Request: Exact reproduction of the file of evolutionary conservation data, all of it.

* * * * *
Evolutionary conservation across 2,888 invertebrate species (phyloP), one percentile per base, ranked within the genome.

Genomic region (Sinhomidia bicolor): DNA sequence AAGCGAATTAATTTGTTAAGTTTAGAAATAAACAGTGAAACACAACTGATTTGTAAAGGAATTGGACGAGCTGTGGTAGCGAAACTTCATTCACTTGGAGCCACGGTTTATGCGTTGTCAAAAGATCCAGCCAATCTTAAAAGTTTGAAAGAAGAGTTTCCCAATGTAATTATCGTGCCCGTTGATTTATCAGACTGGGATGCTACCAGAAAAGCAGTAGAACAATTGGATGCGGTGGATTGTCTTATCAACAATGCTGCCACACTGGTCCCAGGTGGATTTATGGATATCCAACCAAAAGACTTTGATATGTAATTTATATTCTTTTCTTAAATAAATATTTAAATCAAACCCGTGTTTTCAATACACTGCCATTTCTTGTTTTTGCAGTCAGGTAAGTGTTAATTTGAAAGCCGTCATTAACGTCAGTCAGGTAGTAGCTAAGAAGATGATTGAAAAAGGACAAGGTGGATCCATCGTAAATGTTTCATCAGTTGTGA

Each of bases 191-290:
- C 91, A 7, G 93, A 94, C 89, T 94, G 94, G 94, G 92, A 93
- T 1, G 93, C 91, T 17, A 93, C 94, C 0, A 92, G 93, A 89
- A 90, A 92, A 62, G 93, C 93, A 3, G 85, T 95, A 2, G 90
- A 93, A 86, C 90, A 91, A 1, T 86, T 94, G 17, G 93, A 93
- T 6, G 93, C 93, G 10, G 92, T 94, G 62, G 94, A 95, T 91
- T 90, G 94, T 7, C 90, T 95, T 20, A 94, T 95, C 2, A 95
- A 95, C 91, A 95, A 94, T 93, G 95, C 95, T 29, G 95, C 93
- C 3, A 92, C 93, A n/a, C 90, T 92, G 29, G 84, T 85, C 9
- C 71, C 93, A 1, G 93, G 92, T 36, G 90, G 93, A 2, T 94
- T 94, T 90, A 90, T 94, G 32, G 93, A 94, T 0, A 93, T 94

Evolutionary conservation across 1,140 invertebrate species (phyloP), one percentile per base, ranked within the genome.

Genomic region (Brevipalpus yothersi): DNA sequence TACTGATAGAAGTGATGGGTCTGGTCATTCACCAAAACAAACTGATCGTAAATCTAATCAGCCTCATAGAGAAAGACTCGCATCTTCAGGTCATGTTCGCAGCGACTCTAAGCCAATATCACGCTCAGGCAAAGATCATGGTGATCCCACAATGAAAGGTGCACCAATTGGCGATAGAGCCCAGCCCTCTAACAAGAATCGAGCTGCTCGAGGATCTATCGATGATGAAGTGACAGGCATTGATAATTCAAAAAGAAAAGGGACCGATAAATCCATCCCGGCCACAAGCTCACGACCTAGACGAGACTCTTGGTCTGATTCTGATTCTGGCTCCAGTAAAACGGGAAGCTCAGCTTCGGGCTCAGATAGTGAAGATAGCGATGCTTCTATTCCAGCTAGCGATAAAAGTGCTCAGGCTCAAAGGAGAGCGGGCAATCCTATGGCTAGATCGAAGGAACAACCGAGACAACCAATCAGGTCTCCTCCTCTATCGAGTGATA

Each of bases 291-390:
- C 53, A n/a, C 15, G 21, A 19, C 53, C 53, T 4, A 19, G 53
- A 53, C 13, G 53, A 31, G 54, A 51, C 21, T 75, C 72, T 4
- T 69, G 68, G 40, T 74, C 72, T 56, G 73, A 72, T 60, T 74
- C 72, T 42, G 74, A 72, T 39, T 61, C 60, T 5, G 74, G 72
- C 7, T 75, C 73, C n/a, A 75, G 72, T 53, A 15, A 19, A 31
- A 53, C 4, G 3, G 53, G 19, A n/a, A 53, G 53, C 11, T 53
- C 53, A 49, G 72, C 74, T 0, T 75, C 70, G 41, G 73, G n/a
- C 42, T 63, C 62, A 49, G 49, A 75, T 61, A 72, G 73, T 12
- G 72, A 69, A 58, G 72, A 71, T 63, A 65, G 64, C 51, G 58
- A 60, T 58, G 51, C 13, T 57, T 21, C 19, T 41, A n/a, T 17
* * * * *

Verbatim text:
Evolutionary conservation across 2,888 invertebrate species (phyloP), one percentile per base, ranked within the genome.

Genomic region (Sinhomidia bicolor): DNA sequence AAGCGAATTAATTTGTTAAGTTTAGAAATAAACAGTGAAACACAACTGATTTGTAAAGGAATTGGACGAGCTGTGGTAGCGAAACTTCATTCACTTGGAGCCACGGTTTATGCGTTGTCAAAAGATCCAGCCAATCTTAAAAGTTTGAAAGAAGAGTTTCCCAATGTAATTATCGTGCCCGTTGATTTATCAGACTGGGATGCTACCAGAAAAGCAGTAGAACAATTGGATGCGGTGGATTGTCTTATCAACAATGCTGCCACACTGGTCCCAGGTGGATTTATGGATATCCAACCAAAAGACTTTGATATGTAATTTATATTCTTTTCTTAAATAAATATTTAAATCAAACCCGTGTTTTCAATACACTGCCATTTCTTGTTTTTGCAGTCAGGTAAGTGTTAATTTGAAAGCCGTCATTAACGTCAGTCAGGTAGTAGCTAAGAAGATGATTGAAAAAGGACAAGGTGGATCCATCGTAAATGTTTCATCAGTTGTGA

Each of bases 191-290:
- C 91, A 7, G 93, A 94, C 89, T 94, G 94, G 94, G 92, A 93
- T 1, G 93, C 91, T 17, A 93, C 94, C 0, A 92, G 93, A 89
- A 90, A 92, A 62, G 93, C 93, A 3, G 85, T 95, A 2, G 90
- A 93, A 86, C 90, A 91, A 1, T 86, T 94, G 17, G 93, A 93
- T 6, G 93, C 93, G 10, G 92, T 94, G 62, G 94, A 95, T 91
- T 90, G 94, T 7, C 90, T 95, T 20, A 94, T 95, C 2, A 95
- A 95, C 91, A 95, A 94, T 93, G 95, C 95, T 29, G 95, C 93
- C 3, A 92, C 93, A n/a, C 90, T 92, G 29, G 84, T 85, C 9
- C 71, C 93, A 1, G 93, G 92, T 36, G 90, G 93, A 2, T 94
- T 94, T 90, A 90, T 94, G 32, G 93, A 94, T 0, A 93, T 94

Evolutionary conservation across 1,140 invertebrate species (phyloP), one percentile per base, ranked within the genome.

Genomic region (Brevipalpus yothersi): DNA sequence TACTGATAGAAGTGATGGGTCTGGTCATTCACCAAAACAAACTGATCGTAAATCTAATCAGCCTCATAGAGAAAGACTCGCATCTTCAGGTCATGTTCGCAGCGACTCTAAGCCAATATCACGCTCAGGCAAAGATCATGGTGATCCCACAATGAAAGGTGCACCAATTGGCGATAGAGCCCAGCCCTCTAACAAGAATCGAGCTGCTCGAGGATCTATCGATGATGAAGTGACAGGCATTGATAATTCAAAAAGAAAAGGGACCGATAAATCCATCCCGGCCACAAGCTCACGACCTAGACGAGACTCTTGGTCTGATTCTGATTCTGGCTCCAGTAAAACGGGAAGCTCAGCTTCGGGCTCAGATAGTGAAGATAGCGATGCTTCTATTCCAGCTAGCGATAAAAGTGCTCAGGCTCAAAGGAGAGCGGGCAATCCTATGGCTAGATCGAAGGAACAACCGAGACAACCAATCAGGTCTCCTCCTCTATCGAGTGATA

Each of bases 291-390:
- C 53, A n/a, C 15, G 21, A 19, C 53, C 53, T 4, A 19, G 53
- A 53, C 13, G 53, A 31, G 54, A 51, C 21, T 75, C 72, T 4
- T 69, G 68, G 40, T 74, C 72, T 56, G 73, A 72, T 60, T 74
- C 72, T 42, G 74, A 72, T 39, T 61, C 60, T 5, G 74, G 72
- C 7, T 75, C 73, C n/a, A 75, G 72, T 53, A 15, A 19, A 31
- A 53, C 4, G 3, G 53, G 19, A n/a, A 53, G 53, C 11, T 53
- C 53, A 49, G 72, C 74, T 0, T 75, C 70, G 41, G 73, G n/a
- C 42, T 63, C 62, A 49, G 49, A 75, T 61, A 72, G 73, T 12
- G 72, A 69, A 58, G 72, A 71, T 63, A 65, G 64, C 51, G 58
- A 60, T 58, G 51, C 13, T 57, T 21, C 19, T 41, A n/a, T 17